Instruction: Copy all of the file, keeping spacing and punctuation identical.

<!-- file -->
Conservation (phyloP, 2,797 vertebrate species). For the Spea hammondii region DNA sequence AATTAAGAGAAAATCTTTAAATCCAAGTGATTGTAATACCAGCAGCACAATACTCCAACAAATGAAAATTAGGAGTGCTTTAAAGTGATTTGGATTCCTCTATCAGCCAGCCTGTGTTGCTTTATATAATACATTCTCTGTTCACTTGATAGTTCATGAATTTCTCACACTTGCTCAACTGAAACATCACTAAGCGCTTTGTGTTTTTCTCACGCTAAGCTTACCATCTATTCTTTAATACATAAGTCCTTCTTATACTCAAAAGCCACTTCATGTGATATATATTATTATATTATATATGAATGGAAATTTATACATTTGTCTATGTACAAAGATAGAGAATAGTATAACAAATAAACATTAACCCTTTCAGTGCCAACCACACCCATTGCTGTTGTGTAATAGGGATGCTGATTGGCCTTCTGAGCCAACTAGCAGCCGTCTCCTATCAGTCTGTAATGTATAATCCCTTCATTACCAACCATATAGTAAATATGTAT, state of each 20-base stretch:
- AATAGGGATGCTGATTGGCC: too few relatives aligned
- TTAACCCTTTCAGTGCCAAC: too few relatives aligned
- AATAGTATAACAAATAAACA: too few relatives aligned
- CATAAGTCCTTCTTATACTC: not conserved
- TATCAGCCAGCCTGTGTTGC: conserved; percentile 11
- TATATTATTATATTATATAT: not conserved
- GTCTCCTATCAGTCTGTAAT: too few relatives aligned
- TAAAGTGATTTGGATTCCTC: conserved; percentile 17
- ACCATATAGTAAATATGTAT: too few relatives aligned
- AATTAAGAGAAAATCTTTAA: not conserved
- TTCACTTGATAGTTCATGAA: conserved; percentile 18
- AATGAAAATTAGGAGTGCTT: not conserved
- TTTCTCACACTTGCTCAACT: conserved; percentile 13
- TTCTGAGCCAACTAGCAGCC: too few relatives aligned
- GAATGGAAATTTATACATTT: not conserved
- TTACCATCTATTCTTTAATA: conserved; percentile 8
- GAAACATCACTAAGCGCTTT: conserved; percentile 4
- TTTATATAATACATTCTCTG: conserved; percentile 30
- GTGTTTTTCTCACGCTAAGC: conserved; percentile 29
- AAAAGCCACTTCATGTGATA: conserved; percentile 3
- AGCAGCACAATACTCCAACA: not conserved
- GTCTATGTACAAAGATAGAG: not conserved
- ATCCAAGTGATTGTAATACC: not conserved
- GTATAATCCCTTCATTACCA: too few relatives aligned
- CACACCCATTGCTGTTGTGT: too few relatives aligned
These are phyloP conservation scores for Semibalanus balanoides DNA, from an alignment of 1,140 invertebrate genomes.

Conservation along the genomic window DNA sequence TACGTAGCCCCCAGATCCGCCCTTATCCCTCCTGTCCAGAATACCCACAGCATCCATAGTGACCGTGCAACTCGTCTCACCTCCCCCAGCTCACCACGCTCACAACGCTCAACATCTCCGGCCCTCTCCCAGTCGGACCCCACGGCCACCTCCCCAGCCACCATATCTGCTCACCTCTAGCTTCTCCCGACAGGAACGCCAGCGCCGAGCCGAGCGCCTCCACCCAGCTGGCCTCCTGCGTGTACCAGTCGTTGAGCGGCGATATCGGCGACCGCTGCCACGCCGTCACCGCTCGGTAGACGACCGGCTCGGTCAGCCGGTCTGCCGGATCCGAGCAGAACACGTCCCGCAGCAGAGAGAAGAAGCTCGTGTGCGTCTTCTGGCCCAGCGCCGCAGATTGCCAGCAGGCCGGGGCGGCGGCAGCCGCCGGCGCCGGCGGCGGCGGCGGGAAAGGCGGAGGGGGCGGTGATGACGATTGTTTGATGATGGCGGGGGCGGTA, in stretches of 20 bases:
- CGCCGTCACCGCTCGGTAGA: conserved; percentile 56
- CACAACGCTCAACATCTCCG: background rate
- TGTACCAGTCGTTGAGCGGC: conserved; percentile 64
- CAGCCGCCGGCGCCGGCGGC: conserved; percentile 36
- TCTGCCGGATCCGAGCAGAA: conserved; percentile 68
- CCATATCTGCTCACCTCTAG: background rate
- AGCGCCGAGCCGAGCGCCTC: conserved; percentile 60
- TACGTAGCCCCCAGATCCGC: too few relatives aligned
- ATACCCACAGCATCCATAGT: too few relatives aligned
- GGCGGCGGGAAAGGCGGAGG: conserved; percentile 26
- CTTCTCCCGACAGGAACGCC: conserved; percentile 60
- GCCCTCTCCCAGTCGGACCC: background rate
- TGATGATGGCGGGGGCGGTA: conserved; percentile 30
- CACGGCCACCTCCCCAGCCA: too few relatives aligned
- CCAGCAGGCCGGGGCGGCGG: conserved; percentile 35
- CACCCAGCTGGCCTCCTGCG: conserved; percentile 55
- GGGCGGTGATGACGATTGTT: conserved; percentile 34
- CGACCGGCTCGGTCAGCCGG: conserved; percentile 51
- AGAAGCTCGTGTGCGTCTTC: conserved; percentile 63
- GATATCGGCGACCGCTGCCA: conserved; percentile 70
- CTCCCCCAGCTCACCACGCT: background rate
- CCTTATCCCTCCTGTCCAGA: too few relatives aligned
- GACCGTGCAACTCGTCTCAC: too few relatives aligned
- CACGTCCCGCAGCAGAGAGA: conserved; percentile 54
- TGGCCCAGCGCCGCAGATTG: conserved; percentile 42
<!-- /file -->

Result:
Conservation (phyloP, 2,797 vertebrate species). For the Spea hammondii region DNA sequence AATTAAGAGAAAATCTTTAAATCCAAGTGATTGTAATACCAGCAGCACAATACTCCAACAAATGAAAATTAGGAGTGCTTTAAAGTGATTTGGATTCCTCTATCAGCCAGCCTGTGTTGCTTTATATAATACATTCTCTGTTCACTTGATAGTTCATGAATTTCTCACACTTGCTCAACTGAAACATCACTAAGCGCTTTGTGTTTTTCTCACGCTAAGCTTACCATCTATTCTTTAATACATAAGTCCTTCTTATACTCAAAAGCCACTTCATGTGATATATATTATTATATTATATATGAATGGAAATTTATACATTTGTCTATGTACAAAGATAGAGAATAGTATAACAAATAAACATTAACCCTTTCAGTGCCAACCACACCCATTGCTGTTGTGTAATAGGGATGCTGATTGGCCTTCTGAGCCAACTAGCAGCCGTCTCCTATCAGTCTGTAATGTATAATCCCTTCATTACCAACCATATAGTAAATATGTAT, state of each 20-base stretch:
- AATAGGGATGCTGATTGGCC: too few relatives aligned
- TTAACCCTTTCAGTGCCAAC: too few relatives aligned
- AATAGTATAACAAATAAACA: too few relatives aligned
- CATAAGTCCTTCTTATACTC: not conserved
- TATCAGCCAGCCTGTGTTGC: conserved; percentile 11
- TATATTATTATATTATATAT: not conserved
- GTCTCCTATCAGTCTGTAAT: too few relatives aligned
- TAAAGTGATTTGGATTCCTC: conserved; percentile 17
- ACCATATAGTAAATATGTAT: too few relatives aligned
- AATTAAGAGAAAATCTTTAA: not conserved
- TTCACTTGATAGTTCATGAA: conserved; percentile 18
- AATGAAAATTAGGAGTGCTT: not conserved
- TTTCTCACACTTGCTCAACT: conserved; percentile 13
- TTCTGAGCCAACTAGCAGCC: too few relatives aligned
- GAATGGAAATTTATACATTT: not conserved
- TTACCATCTATTCTTTAATA: conserved; percentile 8
- GAAACATCACTAAGCGCTTT: conserved; percentile 4
- TTTATATAATACATTCTCTG: conserved; percentile 30
- GTGTTTTTCTCACGCTAAGC: conserved; percentile 29
- AAAAGCCACTTCATGTGATA: conserved; percentile 3
- AGCAGCACAATACTCCAACA: not conserved
- GTCTATGTACAAAGATAGAG: not conserved
- ATCCAAGTGATTGTAATACC: not conserved
- GTATAATCCCTTCATTACCA: too few relatives aligned
- CACACCCATTGCTGTTGTGT: too few relatives aligned
These are phyloP conservation scores for Semibalanus balanoides DNA, from an alignment of 1,140 invertebrate genomes.

Conservation along the genomic window DNA sequence TACGTAGCCCCCAGATCCGCCCTTATCCCTCCTGTCCAGAATACCCACAGCATCCATAGTGACCGTGCAACTCGTCTCACCTCCCCCAGCTCACCACGCTCACAACGCTCAACATCTCCGGCCCTCTCCCAGTCGGACCCCACGGCCACCTCCCCAGCCACCATATCTGCTCACCTCTAGCTTCTCCCGACAGGAACGCCAGCGCCGAGCCGAGCGCCTCCACCCAGCTGGCCTCCTGCGTGTACCAGTCGTTGAGCGGCGATATCGGCGACCGCTGCCACGCCGTCACCGCTCGGTAGACGACCGGCTCGGTCAGCCGGTCTGCCGGATCCGAGCAGAACACGTCCCGCAGCAGAGAGAAGAAGCTCGTGTGCGTCTTCTGGCCCAGCGCCGCAGATTGCCAGCAGGCCGGGGCGGCGGCAGCCGCCGGCGCCGGCGGCGGCGGCGGGAAAGGCGGAGGGGGCGGTGATGACGATTGTTTGATGATGGCGGGGGCGGTA, in stretches of 20 bases:
- CGCCGTCACCGCTCGGTAGA: conserved; percentile 56
- CACAACGCTCAACATCTCCG: background rate
- TGTACCAGTCGTTGAGCGGC: conserved; percentile 64
- CAGCCGCCGGCGCCGGCGGC: conserved; percentile 36
- TCTGCCGGATCCGAGCAGAA: conserved; percentile 68
- CCATATCTGCTCACCTCTAG: background rate
- AGCGCCGAGCCGAGCGCCTC: conserved; percentile 60
- TACGTAGCCCCCAGATCCGC: too few relatives aligned
- ATACCCACAGCATCCATAGT: too few relatives aligned
- GGCGGCGGGAAAGGCGGAGG: conserved; percentile 26
- CTTCTCCCGACAGGAACGCC: conserved; percentile 60
- GCCCTCTCCCAGTCGGACCC: background rate
- TGATGATGGCGGGGGCGGTA: conserved; percentile 30
- CACGGCCACCTCCCCAGCCA: too few relatives aligned
- CCAGCAGGCCGGGGCGGCGG: conserved; percentile 35
- CACCCAGCTGGCCTCCTGCG: conserved; percentile 55
- GGGCGGTGATGACGATTGTT: conserved; percentile 34
- CGACCGGCTCGGTCAGCCGG: conserved; percentile 51
- AGAAGCTCGTGTGCGTCTTC: conserved; percentile 63
- GATATCGGCGACCGCTGCCA: conserved; percentile 70
- CTCCCCCAGCTCACCACGCT: background rate
- CCTTATCCCTCCTGTCCAGA: too few relatives aligned
- GACCGTGCAACTCGTCTCAC: too few relatives aligned
- CACGTCCCGCAGCAGAGAGA: conserved; percentile 54
- TGGCCCAGCGCCGCAGATTG: conserved; percentile 42